This week’s House of Assembly sitting proved that when it comes down to ‘matters of state’ involving the disbursement of the country’s resources, it is a no-nonsense business that has to be efficiently regulated.
The heat was turned up when legislators debated over the cause for an amendment to the St Lucia National Economic Fund (NEF) Amendment Bill.
While there was heated counter arguments from opposing sides, the underlying premise was directed to solidify and safeguard an essential component of the bill.
Prime Minister Philip J Pierre tabled the bill noting that the Act was created to provide uses of the fund and the financial requirements for that purpose. He explained about the provisions of the fund as applicable in Section IV of the Act.
“Currently…one of the functions of the fund is to provide monies for the purpose approved by cabinet that is not considered recurrent in nature,” said Pierre.
He added that while this section has created some level of ambiguity in its presentation, “section IV of the Act is being amended to remove the words that are not considered recurrent in nature, to make it clear that cabinet will approve of the purpose of the monies to be provided by the fund.”
Pierre assured that when it comes down to expending of state’s funds, the monies will be well spent as the bill provides cabinet with the authority “to deal with the Consolidated Fund, which possesses all the money in the country.”
The Prime Minister beckoned legislators “to look at the value of the amendment …as we do not present no ill-conceived ideas on this amendment.”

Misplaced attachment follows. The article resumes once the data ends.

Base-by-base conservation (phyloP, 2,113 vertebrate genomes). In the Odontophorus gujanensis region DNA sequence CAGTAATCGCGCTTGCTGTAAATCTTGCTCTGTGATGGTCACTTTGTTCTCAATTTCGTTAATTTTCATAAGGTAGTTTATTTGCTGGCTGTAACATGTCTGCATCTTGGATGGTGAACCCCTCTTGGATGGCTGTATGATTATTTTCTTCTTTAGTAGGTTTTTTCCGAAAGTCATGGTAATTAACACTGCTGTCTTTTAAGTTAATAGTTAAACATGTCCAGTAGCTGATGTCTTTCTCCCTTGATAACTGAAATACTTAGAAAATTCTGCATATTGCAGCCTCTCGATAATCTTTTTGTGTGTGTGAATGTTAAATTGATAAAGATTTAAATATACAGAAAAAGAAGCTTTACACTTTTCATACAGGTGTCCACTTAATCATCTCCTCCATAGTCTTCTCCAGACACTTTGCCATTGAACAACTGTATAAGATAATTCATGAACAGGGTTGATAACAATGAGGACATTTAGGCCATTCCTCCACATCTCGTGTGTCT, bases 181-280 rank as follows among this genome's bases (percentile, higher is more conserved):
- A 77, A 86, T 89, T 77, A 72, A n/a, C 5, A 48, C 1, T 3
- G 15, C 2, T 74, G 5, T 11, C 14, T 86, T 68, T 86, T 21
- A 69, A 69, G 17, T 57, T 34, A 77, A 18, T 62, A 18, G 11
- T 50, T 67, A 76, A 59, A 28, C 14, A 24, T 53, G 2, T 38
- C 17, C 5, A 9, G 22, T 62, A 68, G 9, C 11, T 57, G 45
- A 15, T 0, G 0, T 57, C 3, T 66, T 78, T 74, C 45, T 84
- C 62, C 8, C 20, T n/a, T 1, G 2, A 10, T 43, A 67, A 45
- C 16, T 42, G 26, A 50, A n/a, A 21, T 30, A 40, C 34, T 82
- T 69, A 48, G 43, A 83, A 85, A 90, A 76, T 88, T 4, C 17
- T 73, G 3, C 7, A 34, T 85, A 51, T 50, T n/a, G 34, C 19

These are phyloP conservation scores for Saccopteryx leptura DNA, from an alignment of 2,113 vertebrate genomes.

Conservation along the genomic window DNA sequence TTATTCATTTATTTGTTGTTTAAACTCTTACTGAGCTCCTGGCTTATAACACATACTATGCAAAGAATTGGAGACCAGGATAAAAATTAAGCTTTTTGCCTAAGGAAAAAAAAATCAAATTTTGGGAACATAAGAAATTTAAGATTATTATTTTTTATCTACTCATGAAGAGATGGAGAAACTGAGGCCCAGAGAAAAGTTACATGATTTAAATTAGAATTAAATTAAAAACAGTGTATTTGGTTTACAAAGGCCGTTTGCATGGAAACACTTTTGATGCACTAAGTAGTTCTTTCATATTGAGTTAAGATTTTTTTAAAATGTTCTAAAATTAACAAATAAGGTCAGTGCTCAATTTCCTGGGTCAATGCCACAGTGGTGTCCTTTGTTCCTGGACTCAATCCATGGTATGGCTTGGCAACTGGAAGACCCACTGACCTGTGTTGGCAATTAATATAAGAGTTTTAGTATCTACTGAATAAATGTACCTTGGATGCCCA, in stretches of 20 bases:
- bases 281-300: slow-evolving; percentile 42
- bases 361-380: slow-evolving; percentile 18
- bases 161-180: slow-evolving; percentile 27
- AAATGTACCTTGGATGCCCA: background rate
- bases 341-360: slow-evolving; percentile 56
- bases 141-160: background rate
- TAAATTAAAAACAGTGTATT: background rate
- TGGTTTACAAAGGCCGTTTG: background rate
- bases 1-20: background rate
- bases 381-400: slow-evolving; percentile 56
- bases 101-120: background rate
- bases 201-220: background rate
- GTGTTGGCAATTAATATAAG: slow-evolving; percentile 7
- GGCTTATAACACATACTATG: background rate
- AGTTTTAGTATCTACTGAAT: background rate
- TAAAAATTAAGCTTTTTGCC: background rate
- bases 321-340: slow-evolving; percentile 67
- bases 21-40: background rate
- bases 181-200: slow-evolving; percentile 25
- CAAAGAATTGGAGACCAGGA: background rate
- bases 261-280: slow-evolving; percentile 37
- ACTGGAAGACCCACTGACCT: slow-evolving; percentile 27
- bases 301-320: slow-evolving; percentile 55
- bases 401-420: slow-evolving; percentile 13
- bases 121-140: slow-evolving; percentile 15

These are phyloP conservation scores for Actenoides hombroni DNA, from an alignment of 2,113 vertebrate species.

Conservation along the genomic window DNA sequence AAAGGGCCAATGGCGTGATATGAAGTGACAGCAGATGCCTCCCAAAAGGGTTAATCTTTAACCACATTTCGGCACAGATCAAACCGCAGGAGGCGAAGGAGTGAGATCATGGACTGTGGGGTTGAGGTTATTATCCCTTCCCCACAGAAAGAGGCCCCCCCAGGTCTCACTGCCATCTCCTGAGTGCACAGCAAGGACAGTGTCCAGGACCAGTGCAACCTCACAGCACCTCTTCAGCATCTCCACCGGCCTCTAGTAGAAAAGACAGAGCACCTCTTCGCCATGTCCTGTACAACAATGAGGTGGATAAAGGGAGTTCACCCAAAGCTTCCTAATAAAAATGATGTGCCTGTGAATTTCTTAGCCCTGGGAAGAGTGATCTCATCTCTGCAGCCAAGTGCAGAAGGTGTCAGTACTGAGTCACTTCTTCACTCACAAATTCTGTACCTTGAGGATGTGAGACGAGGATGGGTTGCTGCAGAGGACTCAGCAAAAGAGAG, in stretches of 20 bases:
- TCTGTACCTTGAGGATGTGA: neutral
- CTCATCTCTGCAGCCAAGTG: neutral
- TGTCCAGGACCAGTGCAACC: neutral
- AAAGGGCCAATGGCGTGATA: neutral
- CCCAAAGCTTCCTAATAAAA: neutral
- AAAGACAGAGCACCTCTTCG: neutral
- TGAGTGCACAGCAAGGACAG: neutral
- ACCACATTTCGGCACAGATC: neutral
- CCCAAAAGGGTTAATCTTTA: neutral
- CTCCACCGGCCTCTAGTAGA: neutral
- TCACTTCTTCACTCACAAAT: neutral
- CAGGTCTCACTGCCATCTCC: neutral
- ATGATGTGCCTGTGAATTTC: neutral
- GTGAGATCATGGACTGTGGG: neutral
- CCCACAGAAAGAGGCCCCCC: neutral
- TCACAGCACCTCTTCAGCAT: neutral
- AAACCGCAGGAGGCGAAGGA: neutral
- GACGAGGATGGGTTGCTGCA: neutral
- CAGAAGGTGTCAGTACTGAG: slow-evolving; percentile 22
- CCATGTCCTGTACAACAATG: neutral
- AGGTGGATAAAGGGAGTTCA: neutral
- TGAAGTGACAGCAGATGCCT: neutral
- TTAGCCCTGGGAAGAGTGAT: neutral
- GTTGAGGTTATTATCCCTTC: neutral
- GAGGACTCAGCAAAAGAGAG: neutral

There was strong support for the amendment from parliamentarians on the government side with Castries Central MP Richard Fredrick and Castries South East MP Dr. Ernest Hilaire, especially being very vocal about the motion. With the first appearance of Opposition Leader Allen Chastanet in the House for its fourth sitting, since the July polls, it triggered a ‘steamy episode’ that had to be regularly kept in check by House Speaker Claudius Francis.
Chastanet argued that with provisions in the clause being redirected to legislate that the funds cannot be used for “recurrent expenditure” that has “caused the government to put together solid cases …such as the hurricanes, the CDC buildings (renovation), and situation with the farmers, because ideally the way that the fund was designed is for it to be a Sovereign Fund.”
He said the funds could be accessible to buy bonds and to finance “government approved projects.”
Chastanet opined that the amendment to the clause, should be better directed at establishing a new Economic Fund to remove such hurdles in the disbursement of funds for national projects.
Frederick took umbrage to a prior missive issued by the United Workers Party (UWP), in which opposition leader Chastanet insinuates that “we cannot allow the CIP to be turned into a ‘Slush Fund’ at the whims and fancies of cabinet,” and that “It has to be managed properly with all accountability.”